(R)-2-amino-3-hydroxypropanoic acid is treated with acetic anhydride and acetic acid. The product is treated first with N-methylmorpholine, isobutyl chloroformate, and benzylamine, next with methyl iodide and silver oxide, forming lacosamide.
More efficient routes to synthesis have been proposed in recent years, including the following.
Lacosamide was discovered by Dr. Harold Kohn, Dr. Shridhar Andurkar, and colleagues at the University of Houston in 1996. They hypothesized that modified amino acids may be therapeutically useful in the treatment of epilepsy. A few hundred such molecules were synthesized over several years and these were tested phenotypically in an epilepsy disease model performed in rats. N-benzyl-2-acetamido-3-methoxypropionamide was found to be highly efficacious in this model, with the biological activity traced specifically to its R enantiomer. This compound was to become Lacosamide after being licensed by Schwarz Pharma, which completed its pre-clinical and early clinical development. After its purchase of Schwarz Pharma in 2006, UCB completed the clinical development program and obtained marketing approval for Lacosamide. Its precise mechanism of action was unknown at the time of approval, and the exact amino acid targets involved remain uncertain to this day.
The U.S. Food and Drug Administration (FDA) accepted UCB's New Drug Application for lacosamide as of November 29, 2007, beginning the approval process for the drug. UCB also filed for marketing approval in the European Union (EU); the European Medicines Agency accepted the marketing application for review in May 2007.
The drug was approved in the EU on September 3, 2008. It was approved in the US on October 29, 2008. Lacosamide release was delayed owing to an objection about its placement into schedule V of the Controlled Substances Act. The FDA issued their final rule of placement into Schedule V on June 22, 2009.
Society and culture
Lacosamide is the INN. It was formerly known as erlosamide, harkeroside, SPM-927, or ADD-234037.
Lacosamide is marketed under the brand name Vimpat.
In Pakistan, it is marketed by The Searle Company Limited as Lacolit.
Studies are underway for the use in fibromyalgia.
In preclinical trials, the effect of lacosamide administration on animal models of epilepsy was tested using the Frings audiogenic seizures (AGS)-susceptible mouse model of seizure activity with an effective dose (ED50) of 0.63 mg/kg, i.p. The effect of lacosamide was also assessed using the MES test to detect inhibition of seizure spread. Lacosamide administration was successful in preventing the spread of seizures induced by MES in mice (ED50 = 4.5 mg/kg, i.p.) and rats (ED50 = 3.9 mg/kg, p.o.). In preclinical trials, administration of lacosamide in combination with other AEDs resulted in synergistic anticonvulsant effects. Lacosamide produced effects in animal models of essential tremor, tardive dyskinesia, schizophrenia, and anxiety. Preclinical trials found the S-stereoisomer to be less potent than the R-stereoisomer in the treatment of seizures.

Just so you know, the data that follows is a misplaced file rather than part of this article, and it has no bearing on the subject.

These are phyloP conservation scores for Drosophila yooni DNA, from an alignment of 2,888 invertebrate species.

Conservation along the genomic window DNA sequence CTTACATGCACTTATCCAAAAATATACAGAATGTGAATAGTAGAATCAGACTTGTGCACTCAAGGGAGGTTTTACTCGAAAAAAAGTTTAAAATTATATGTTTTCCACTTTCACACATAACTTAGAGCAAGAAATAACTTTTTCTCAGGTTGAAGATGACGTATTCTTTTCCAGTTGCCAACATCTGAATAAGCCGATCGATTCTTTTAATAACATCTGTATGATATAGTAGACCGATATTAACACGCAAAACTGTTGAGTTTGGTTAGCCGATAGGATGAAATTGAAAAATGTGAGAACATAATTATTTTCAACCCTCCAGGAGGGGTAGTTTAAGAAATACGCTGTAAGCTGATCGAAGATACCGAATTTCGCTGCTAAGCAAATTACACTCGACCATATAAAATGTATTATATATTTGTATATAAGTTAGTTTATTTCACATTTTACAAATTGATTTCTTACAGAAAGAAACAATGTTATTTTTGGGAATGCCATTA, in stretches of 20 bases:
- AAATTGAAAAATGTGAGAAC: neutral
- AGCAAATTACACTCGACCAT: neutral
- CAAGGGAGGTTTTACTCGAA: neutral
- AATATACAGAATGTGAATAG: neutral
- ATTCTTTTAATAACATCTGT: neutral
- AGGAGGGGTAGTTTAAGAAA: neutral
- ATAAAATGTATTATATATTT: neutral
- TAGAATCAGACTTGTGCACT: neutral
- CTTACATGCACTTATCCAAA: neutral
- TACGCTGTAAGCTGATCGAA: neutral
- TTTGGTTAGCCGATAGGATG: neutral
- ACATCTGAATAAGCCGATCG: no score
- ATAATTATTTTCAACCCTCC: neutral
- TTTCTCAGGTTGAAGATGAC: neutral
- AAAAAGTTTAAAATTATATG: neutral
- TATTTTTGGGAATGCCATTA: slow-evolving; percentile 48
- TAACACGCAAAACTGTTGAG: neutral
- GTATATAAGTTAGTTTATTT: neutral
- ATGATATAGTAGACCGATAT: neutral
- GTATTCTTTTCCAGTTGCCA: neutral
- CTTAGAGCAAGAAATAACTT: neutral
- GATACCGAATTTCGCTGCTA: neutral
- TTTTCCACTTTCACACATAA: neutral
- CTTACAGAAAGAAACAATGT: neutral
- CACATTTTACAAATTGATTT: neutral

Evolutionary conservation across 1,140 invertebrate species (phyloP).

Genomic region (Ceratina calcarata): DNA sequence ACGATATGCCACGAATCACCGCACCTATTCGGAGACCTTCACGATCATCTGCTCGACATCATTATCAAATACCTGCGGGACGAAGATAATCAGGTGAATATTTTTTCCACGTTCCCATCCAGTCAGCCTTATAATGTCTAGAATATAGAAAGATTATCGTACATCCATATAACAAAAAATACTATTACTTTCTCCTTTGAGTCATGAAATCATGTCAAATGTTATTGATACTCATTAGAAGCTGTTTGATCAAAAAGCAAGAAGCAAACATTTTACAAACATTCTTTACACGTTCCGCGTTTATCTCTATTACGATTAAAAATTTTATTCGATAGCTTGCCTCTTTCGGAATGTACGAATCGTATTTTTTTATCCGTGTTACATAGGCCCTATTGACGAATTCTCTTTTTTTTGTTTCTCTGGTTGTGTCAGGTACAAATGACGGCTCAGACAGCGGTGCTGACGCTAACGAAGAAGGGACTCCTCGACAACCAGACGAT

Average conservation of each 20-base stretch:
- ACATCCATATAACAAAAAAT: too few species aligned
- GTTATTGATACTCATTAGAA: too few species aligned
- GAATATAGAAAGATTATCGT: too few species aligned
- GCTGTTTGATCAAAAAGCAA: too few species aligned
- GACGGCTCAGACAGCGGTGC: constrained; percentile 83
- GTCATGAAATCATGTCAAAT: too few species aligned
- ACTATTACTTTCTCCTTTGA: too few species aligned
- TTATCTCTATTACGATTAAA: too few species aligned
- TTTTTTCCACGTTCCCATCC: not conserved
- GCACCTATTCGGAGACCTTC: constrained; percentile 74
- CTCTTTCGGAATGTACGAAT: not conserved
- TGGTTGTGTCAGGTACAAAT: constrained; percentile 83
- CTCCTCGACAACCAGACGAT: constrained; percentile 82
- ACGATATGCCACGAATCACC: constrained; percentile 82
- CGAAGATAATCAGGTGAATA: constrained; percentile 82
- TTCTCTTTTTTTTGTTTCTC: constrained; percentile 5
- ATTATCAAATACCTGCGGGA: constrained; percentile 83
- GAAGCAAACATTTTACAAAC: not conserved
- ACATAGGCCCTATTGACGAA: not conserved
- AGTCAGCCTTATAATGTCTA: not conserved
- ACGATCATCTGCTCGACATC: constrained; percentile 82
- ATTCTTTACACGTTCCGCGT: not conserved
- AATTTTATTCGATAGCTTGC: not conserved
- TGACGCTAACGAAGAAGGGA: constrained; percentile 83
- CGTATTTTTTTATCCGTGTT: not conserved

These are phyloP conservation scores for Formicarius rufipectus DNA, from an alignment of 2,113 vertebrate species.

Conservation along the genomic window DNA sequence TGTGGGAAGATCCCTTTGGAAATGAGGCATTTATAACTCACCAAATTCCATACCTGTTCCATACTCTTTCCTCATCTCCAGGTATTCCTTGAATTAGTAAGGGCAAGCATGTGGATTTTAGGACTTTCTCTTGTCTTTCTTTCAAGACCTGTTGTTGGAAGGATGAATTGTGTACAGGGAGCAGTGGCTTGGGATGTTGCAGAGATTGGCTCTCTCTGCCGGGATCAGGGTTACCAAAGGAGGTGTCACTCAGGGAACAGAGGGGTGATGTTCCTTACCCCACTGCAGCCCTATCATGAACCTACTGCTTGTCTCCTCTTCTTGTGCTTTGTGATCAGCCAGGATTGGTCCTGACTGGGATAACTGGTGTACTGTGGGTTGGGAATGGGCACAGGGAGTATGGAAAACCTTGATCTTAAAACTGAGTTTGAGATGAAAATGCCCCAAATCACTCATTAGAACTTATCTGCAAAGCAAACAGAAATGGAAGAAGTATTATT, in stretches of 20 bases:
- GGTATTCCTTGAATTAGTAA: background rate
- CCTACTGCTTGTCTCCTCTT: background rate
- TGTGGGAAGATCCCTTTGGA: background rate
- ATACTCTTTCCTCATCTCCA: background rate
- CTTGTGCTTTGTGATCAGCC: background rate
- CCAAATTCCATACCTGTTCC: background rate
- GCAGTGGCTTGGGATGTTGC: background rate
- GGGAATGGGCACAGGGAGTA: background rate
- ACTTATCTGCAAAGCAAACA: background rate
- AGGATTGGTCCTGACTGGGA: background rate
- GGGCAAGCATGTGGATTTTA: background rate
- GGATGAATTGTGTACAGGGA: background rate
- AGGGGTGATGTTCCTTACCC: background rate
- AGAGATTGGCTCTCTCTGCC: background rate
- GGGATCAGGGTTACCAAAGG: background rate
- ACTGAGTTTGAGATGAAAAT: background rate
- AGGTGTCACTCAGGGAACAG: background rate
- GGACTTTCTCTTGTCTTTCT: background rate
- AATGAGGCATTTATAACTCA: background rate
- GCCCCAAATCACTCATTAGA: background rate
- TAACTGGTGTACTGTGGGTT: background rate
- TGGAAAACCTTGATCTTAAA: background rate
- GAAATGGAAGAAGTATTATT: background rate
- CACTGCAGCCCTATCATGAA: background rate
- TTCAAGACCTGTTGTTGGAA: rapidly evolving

- ↑ 1.00 1.01 1.02 1.03 1.04 1.05 1.06 1.07 1.08 1.09 1.10 1.11 "Lacosamide Monograph for Professionals". Drugs.com. Archived from the original on 10 August 2020. Retrieved 20 November 2021.
- ↑ 2.0 2.1 2.2 2.3 2.4 2.5 2.6 "Vimpat". Archived from the original on 1 August 2021. Retrieved 20 November 2021.
- ↑ "Vimpat Prices, Coupons & Patient Assistance Programs". Drugs.com. Archived from the original on 20 January 2021. Retrieved 20 November 2021.
- ↑ "Lacosamide" (PDF). CADTH. 2011. Archived (PDF) from the original on 20 October 2020. Retrieved 20 November 2021.
- ↑ BNF 81: March-September 2021. BMJ Group and the Pharmaceutical Press. 2021. p. 334. ISBN 978-0857114105.
- ↑ Ben-Menachem E, Biton V, Jatuzis D, Abou-Khalil B, Doty P, Rudd GD (2007). "Efficacy and safety of oral lacosamide as adjunctive therapy in adults with partial-onset seizures". Epilepsia. 48 (7): 1308–17. doi:10.1111/j.1528-1167.2007.01188.x. PMID 17635557. S2CID 25986031.
- ↑ Doty, P; Hebert, D; Mathy, FX; Byrnes, W; Zackheim, J; Simontacchi, K (Jul 2013). "Development of lacosamide for the treatment of partial-onset seizures". Annals of the New York Academy of Sciences. 1291 (1): 56–68. Bibcode:2013NYASA1291...56D. doi:10.1111/nyas.12213. PMC 3759704. PMID 23859801.
- ↑ 8.0 8.1 "Therapeutic Class Review" (PDF). RegenceRx. Archived from the original (PDF) on 7 April 2014. Retrieved 2 April 2014.